It’s been almost 35 years of back-breaking work but knock wood, it’s been over 8 months since I’ve had to pay a visit to Doctor Andre, my go-to person. Yesterday’s pain was located around my left sacro-iliac joint, radiating through my left muffin top. Today, it’s much better. Doctor Andre will have to wait. Phew!

The best part of yesterday was when that same colleague confessed to me, in the elevator on the way down to the lobby, that prior to our visit, she’d been ready to pack this job in but that our mutual visit had inspired her to stay on. Thank goodness ‘cause this OT is brilliant and the universe needs her brilliance.

On January 3rd, 2020, I will have worked 35 years in public health care. I could retire but I won’t. Not yet anyway. I’m not ready. And I am too attached to the people I work with Monday to Friday.

Instead, there will be cake, for the whole team, with gratitude, for inspiring me to stick around for all these years.

I now have 10 followers on the WordPress version of my blog versus the 11 i boasted on Blogger (two of those followers were the same person). Confession: I am following myself, not because I am desperate to increase my stats but rather because I want to make sure each new blog entry is emailed to the others. Uhn huh.

The opposite of follower is leader. Honestly, I am more comfortable following than leading though I am sometimes in the latter position by default at the office (i.e. being the oldest person there and having survived several health care reforms).

In other news, I was up with the birds this morning. Actually, it was so early they were still sleeping under cover. Apparently a good night’s sleep discourages egg-laying so we try to keep the females covered at least 12 hours straight so that they get their beauty sleep and have less time to think about nesting.

I heard Limoncello, our Linnie, stirring under the covers first, her birdy oink-oinks letting me know she was awake. Between the oinks I heard what was clearly the faint whistle of the Addam’s Family theme. Now that’s definitely Eugene’s shtick (he copied famous social media cockatiel Pidgey after listening to me play it over and over again on instagram).

Linnies are known to whistle but not the females. Linnies also like to burrow which is what Limoncello “Chelly” is doing now between the two layers of newspaper flyer lining the bottom of her cage. Hope that’s not a sign of nesting!

Happy Sunday to the followers and leaders alike!


My friend Marisa in Vancouver texted me on Monday to ask if I’d seen Shawn Bergman’s emotional facebook post pleading for information on Canuck the Crow who’d gone missing. I barely got through the video, an awful feeling of dread in the pit of my stomach, creeping up through my heart and throat. And I didn’t sleep a wink on Monday night. I’m not the only one. He has fans and followers across the country, world wide even.

If I you don’t know the story of Canuck and I, watch this documentary. It’s how I first became acquainted with the very special bond between Shawn and a wild crow and I’ve been following the story on social media ever since.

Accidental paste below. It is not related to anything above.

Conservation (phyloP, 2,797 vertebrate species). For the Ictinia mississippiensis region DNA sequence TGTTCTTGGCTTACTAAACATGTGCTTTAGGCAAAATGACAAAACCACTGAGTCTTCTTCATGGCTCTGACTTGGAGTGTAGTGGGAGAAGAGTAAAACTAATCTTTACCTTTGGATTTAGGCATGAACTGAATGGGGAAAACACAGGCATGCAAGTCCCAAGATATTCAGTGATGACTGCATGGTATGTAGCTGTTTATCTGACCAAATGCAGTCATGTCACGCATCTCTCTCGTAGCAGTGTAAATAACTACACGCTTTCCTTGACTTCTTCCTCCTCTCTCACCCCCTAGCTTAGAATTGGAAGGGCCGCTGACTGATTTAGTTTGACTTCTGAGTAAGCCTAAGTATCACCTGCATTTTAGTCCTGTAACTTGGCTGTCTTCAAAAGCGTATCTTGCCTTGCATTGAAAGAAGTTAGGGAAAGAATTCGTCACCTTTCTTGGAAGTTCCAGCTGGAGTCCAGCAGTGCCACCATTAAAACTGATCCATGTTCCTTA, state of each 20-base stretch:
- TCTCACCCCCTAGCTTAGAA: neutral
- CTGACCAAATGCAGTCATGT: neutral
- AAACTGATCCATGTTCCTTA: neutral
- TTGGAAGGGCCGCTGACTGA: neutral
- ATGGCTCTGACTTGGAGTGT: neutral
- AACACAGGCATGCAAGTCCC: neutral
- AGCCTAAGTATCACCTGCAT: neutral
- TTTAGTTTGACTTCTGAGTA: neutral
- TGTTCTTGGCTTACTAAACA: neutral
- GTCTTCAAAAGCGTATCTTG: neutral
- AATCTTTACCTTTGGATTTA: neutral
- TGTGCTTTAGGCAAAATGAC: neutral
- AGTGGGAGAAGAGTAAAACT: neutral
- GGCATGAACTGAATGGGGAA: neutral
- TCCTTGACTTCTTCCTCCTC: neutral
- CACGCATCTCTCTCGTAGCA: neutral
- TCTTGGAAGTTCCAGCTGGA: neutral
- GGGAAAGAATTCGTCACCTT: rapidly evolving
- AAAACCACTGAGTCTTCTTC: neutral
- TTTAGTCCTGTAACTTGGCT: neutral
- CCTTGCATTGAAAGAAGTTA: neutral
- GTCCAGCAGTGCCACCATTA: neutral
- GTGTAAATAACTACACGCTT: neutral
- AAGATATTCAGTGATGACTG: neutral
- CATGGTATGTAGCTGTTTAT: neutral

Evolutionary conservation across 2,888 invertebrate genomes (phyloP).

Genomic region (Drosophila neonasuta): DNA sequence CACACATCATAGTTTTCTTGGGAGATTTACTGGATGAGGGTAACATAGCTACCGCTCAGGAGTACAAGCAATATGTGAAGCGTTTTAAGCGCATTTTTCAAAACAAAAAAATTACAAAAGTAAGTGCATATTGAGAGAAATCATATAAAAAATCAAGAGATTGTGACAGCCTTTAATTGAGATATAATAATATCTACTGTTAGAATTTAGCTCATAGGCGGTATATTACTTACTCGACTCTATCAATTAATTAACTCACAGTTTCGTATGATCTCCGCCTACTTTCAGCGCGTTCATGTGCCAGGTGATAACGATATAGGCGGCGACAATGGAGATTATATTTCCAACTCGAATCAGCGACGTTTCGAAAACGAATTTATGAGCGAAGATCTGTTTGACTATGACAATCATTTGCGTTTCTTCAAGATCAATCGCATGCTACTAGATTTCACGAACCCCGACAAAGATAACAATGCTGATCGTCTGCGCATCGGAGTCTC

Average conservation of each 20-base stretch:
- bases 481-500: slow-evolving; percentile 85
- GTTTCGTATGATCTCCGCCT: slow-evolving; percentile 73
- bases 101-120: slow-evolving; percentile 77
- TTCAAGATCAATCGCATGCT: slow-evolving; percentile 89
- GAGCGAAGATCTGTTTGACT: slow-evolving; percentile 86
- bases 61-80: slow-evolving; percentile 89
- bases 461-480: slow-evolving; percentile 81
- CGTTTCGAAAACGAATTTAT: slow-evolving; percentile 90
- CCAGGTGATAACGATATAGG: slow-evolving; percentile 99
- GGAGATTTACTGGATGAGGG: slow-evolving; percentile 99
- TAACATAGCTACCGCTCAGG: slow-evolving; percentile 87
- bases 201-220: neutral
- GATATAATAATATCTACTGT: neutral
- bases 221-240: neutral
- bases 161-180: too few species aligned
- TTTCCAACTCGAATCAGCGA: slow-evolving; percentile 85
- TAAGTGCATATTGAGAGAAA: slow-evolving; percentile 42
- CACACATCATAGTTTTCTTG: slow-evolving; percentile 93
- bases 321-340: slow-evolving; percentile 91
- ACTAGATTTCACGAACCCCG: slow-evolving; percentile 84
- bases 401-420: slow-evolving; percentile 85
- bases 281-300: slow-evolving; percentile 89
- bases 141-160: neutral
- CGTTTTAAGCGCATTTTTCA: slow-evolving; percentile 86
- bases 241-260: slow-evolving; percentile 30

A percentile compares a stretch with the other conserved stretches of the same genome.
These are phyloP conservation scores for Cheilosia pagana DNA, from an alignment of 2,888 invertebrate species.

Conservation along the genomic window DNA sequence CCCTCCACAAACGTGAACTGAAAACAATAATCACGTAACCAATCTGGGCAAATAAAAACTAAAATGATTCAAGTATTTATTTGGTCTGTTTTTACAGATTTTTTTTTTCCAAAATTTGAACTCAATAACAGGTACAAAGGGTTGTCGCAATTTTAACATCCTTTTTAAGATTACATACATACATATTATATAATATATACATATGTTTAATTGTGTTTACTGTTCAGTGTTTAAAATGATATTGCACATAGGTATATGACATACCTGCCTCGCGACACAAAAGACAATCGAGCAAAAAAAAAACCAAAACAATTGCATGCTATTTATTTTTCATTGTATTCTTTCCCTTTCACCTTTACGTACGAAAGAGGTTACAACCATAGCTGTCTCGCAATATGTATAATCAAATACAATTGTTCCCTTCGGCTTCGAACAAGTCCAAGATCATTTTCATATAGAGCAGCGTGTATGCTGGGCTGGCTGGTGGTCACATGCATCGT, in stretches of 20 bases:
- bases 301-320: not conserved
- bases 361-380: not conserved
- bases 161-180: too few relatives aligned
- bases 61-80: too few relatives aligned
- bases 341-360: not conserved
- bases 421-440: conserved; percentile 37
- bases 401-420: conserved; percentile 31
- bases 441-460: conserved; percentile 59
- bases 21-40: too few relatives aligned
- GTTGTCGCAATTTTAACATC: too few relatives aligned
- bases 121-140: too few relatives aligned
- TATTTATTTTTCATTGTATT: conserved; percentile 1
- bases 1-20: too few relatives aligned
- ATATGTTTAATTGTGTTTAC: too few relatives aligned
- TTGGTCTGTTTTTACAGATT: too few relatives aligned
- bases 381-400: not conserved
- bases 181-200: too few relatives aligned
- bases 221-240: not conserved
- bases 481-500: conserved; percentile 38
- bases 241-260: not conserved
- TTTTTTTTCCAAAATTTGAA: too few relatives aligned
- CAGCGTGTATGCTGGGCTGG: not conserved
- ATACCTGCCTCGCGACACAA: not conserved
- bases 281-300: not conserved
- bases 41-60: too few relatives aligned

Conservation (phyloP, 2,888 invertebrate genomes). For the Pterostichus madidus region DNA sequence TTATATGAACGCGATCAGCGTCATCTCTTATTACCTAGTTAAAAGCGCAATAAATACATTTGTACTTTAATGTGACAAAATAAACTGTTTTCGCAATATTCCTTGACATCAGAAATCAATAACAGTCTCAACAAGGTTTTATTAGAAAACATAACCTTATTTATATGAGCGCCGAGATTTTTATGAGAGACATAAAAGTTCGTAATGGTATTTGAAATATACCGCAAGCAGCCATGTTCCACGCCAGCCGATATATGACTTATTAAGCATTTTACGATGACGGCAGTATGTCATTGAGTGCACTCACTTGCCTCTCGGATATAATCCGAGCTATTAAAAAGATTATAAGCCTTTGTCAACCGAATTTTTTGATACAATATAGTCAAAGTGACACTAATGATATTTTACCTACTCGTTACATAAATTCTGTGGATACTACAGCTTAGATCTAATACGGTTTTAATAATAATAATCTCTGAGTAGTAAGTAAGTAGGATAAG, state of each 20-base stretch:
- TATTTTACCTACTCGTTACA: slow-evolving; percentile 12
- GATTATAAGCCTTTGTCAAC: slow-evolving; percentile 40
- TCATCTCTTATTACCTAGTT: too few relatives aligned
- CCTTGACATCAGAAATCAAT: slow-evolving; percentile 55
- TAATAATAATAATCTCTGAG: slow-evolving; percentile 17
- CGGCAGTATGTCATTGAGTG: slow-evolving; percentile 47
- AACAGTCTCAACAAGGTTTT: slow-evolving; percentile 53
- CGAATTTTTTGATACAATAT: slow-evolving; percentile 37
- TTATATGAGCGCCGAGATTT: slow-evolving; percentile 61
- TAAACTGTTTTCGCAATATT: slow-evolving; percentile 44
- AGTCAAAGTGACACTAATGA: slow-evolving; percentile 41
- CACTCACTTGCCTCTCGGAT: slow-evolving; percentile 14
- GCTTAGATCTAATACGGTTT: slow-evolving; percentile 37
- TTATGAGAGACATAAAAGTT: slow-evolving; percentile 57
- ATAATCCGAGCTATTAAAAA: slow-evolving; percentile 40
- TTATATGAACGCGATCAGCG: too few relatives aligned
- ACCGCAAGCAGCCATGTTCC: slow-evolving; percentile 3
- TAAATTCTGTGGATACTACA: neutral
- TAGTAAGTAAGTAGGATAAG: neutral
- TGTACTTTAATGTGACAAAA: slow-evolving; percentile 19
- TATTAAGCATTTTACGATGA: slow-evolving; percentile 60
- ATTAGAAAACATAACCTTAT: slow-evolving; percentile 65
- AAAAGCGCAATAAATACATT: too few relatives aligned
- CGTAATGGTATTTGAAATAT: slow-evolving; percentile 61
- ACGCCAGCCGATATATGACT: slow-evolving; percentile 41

A couple of months ago, Canuck became a federally protected bird and now wears a numbered leg band to add to the red leg band on his other leg. It’s what will identify him if he’s spotted and as such, a close-up picture of Canuck’s banded legs is being shared throughout social media, a wanted poster of sorts, offering a $10 000 reward for information leading to his safe return home.

I share the photo over and over again because it’s the only thing I can do being closer to the East Coast than the West. Many of my social media contacts have shared it. I write periodically to my new Vancouver friend, Janet, a lover of all things feathered too, and a volunteer at the Greyhaven Bird Sanctuary, to ask if there are any leads. She has trouble sleeping too.

What is it about this wild crow that has touched us all so?

Meeting Canuck was on my bucket list of things to do while I was in Vancouver this past April. It certainly was feasible as he used to hang out with Shawn not far from where I was staying. On my last day in Vancouver, I visited Janet and her birds instead. The other to-do item was to visit the Still Creek Rookery in Burnaby, where Canuck and hundreds of other Vancouver crows go to roost each night. That bucket list item was ticked off and folks, it was the most mystical, spiritual experience I’ve ever had. It’s likely Canuck was there that evening. It’s possible I saw him and didn’t know it, a crow shadow on the edge of a building top, or a black bird profile in a tree.

Still Creek Rookery at dusk. 2019-04-21
©️Sharon Cheema Photography
Waiting for the other crows to arrive. 2019-04-21
©️Sharon Cheema Photography
The crows arrive. 2019-04-21
©️Sharon Cheema Photography

It’s been over a week since Canuck was seen. Is no news good news? That’s what I tell myself to avoid the awful alternative. In the meantime, I will share the wanted photo again and again until there is no hope because doing something, anything, is better than worrying.

Why this bird? Why birds at all? You can read about my reasons In a blog post here.

Or read something better written from this list of favourite books about birds:

  • Birds Art Life: A Year of Observation — Kyo Macclear
  • Corvus: A Life With Birds — Esther Woolfson
  • H Is For Hawk — Helen Macdonad
  • Grief Is the Thing With Feathers — Max Porter
  • Bird Therapy — Joe Harkness
  • The Genius of Birds — Jennifer Ackerman
  • The Wonder of Birds — Jim Robbins
  • Penguin the Magpie: The Odd Little Bird Who Saved a Family — Bradley Trevor Grieve & Cameron Bloom

I may have forgotten some. Feel free to add your bird-themed recommendations. Joe Harkness writes a blog called Bird Therapy and June Hunter runs The Urban Nature Enthusiast blog and makes beautiful bird art.

And please, do share Canuck’s poster. You never know. As my friend Marisa wrote, “ Thousands of candles can be lighted by a single candle. And the life of the candle will not be shortened.
Wherever Canuck is, he lives on.”